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  • It might be worth mentioning that I asked this question as I noticed that at last during the Six day war, the Israelis used British-built Centurion tanks (modified to Israeli use) while the Syrians and the Egyptians used various Soviet-made tanks (such as T-54/55 and T-64.) Correct me if this is the wrong conflict but that is where I gathered my assumptions partly... – Boolean Jan 18 at 17:30
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During the War of Attrition (1967-1970) Israel used US supplied equipment. During that period the Soviet Union invested considerable resources in support for the Egyptian regime. The Soviets provided MiG and Sukhoi aircraft to the Egyptians, and during 1970 Soviet pilots took active part in operations (e.g. Rimon 20) and suffered casualties. The Soviets also operated SAM batteries that shot down Israeli aircraft.

Soviet-supplied SAM batteries played a significant role in the Yom Kippur War, as well.

During the First Lebanon War the Israeli Air Force demonstrated overwhelming superiority over the Syrian anti-aircraft defenses and Air Force (see here, for example).

It seems that during the late 60s the Soviet Union provided more advanced support for Egypt and Syria, but by the 80s Israel had far superior equipment. It would seem a stretch to claim that at any point the Soviets used the Middle East as a testing ground for its most advanced equipment, except possibly in the cases where Soviet troops operated the equipment themselves.

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    Of course an alternative would be that the Soviets DID supply their most advanced equipment, but it just wasn't nearly as good as the US equipment, or Israel's home-grown stuff. This was, after all, the era in which the Soviets were increasingly being outmatched by the West in most technological areas. – jamesqf Jan 19 at 18:03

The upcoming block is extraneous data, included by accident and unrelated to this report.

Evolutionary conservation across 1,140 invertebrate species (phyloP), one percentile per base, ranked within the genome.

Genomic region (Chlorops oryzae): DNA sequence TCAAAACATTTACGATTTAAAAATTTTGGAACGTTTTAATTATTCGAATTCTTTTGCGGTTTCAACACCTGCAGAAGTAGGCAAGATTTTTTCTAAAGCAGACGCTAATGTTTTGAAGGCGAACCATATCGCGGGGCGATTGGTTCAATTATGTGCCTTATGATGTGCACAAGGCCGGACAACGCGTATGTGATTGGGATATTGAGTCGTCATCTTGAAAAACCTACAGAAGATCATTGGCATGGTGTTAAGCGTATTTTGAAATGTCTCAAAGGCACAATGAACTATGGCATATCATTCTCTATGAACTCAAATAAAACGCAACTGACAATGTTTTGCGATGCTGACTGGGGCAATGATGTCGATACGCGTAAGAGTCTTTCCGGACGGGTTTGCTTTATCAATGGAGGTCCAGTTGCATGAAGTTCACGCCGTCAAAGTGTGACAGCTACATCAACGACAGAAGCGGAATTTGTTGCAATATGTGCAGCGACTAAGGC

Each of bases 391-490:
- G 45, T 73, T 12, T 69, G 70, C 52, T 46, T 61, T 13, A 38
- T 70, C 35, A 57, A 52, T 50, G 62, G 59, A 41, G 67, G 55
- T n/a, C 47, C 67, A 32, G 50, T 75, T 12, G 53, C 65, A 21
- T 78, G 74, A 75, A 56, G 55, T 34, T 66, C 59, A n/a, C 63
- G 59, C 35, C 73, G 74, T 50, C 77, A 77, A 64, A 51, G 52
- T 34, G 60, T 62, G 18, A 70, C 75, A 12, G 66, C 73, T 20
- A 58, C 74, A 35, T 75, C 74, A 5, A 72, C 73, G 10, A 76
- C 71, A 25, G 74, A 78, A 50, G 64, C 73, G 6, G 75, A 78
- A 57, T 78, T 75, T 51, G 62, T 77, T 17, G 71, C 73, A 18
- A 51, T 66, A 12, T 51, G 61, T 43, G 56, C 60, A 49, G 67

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A short answer to slightly qualify the detailed answer from JMS. The equipment that was being supplied by the Warsaw Pact and NATO powers to the various parties in the Middle East during the Cold War was usually not the most modern available technology and often borderline obsolete, so the implication of the original question that the Middle Eastern conflicts were being used as a "testing ground for new equipment" does not seem to be correct for the most part.

At times there may be some truth to the statement with respect to some select technologies, but even then it would hardly be sufficient reason to explain the support being provided. In general weapon sales were strategically intended to improve the diplomatic position of the respective Bloc in the region, either as a symbolic gesture of support for a particular regime or cause, or as a means to favorably shift the relative balance of power between regional powers (with the sophistication of newer weapons systems rarely exceeding what was necessary to provide a useful advantage).

Both the West and the East had good reasons to limit the scale and quality of arms transfers to the Middle East; the West had no interest in destabilizing the region in a manner that would threaten their access to oil reserves, and the Soviet Union were reluctant to embolden their allies in the region to the point where they might be dragged into any direct involvement themselves.